Mumbai Mumbai Getting Around


Getting Around

Public transportation in Mumbai is better than in any other city in India. Mass transit via local trains and buses moves close to 7 million commuters across the city everyday. The omnipresent taxis and three-wheeled auto-rickshaws (tuktuks) help with the rest. Many people in Mumbai have cars especially if they want to commute long distances in air conditioned comfort without the crowds, but you need nerves of steel to take on Mumbai traffic and parking.
 
In most parts of Mumbai, it is considered safe for a young woman to travel by auto-rickshaw or taxi, even late at night. However, being on deserted streets or in lonely areas alone is not advisable at any time. Commuting by train after 10pm is generally not a good idea. Most importantly, use your judgment and always err on the side of caution when making decisions about personal safety, no matter what time of day it is and whether or not you are alone or with someone else. This rule holds true for both men and women, Indians and foreigners, and for all people of all ages.
 
Trains
Suburban trains in Mumbai run north-south on three lines—the Western Line, the Central Line and the Harbour Line. Coaches come in first or second-class flavors. Ticket prices depend on distance traveled. Regular travelers would be well advised to invest in a monthly or quarterly transit pass, which is cheaper and also bypasses long lines at the ticket counter. Local trains are the cheapest way to get around Mumbai and the most efficient over long distances, but by all means avoid rush hour, if possible. Gentlemen, be advised: there are special ‘ladies only’ coaches. Do not board these unless you want to be severely embarrassed… or even abused and chased off!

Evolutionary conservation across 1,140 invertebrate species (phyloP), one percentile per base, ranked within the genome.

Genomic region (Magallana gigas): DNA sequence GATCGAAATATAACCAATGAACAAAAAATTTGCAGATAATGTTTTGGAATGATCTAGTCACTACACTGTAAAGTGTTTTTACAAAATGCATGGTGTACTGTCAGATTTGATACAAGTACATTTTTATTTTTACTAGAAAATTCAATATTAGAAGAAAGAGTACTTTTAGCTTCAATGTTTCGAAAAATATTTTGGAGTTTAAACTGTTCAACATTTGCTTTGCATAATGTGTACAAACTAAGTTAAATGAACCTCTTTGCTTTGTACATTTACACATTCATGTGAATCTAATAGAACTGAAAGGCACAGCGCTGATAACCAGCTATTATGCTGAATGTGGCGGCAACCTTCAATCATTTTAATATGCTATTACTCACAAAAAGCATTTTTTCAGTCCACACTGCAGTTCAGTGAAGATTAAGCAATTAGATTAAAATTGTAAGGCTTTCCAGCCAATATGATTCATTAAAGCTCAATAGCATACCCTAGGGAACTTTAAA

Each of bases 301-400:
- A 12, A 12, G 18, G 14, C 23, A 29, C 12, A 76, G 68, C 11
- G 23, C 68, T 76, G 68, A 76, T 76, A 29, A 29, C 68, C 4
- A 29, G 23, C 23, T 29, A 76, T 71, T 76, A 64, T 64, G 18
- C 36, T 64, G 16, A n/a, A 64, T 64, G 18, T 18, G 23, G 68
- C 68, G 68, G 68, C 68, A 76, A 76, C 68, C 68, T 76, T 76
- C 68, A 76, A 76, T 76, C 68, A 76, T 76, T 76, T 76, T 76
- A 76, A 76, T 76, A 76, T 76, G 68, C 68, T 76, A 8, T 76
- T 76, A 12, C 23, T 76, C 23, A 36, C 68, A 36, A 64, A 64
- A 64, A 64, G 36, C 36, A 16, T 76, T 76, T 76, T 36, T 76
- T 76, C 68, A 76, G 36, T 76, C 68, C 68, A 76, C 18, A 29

Buses
The Mumbai government’s website claims that if the trains are Mumbai’s arteries, the buses are its blood vessels. Normal, express, and air-conditioned buses connect people to the areas between train stations. Buses are as cheap as travelling by train. 
 
Auto-rickshaws & Taxis
You can hail a cab on the street or at designated "taxi stands" and "auto stands" which are generally near the bigger train stations and bus terminals. Taxis and auto-rickshaws charge by meter, although some drivers may ask for more than what the meter shows, depending upon whether they are feeling lucky or you are looking desperate to get to your destination. Auto-rickshaws (also known as “three wheelers” or “autos”) are not allowed south of Bandra, where you have to switch to a four-wheeled vehicle, i.e. a car or a taxi, or public transport. 
 
Transit Information & Help
Attempts have been made to develop reliable apps for transit in Mumbai but for now your best bet is Google Maps. You can also try m-Indicator for Android, but the timetables are not always accurate. Check out the Mumbai Local Train blog for timetables, updates on delays, information on accidents, news about budgets and train experiences.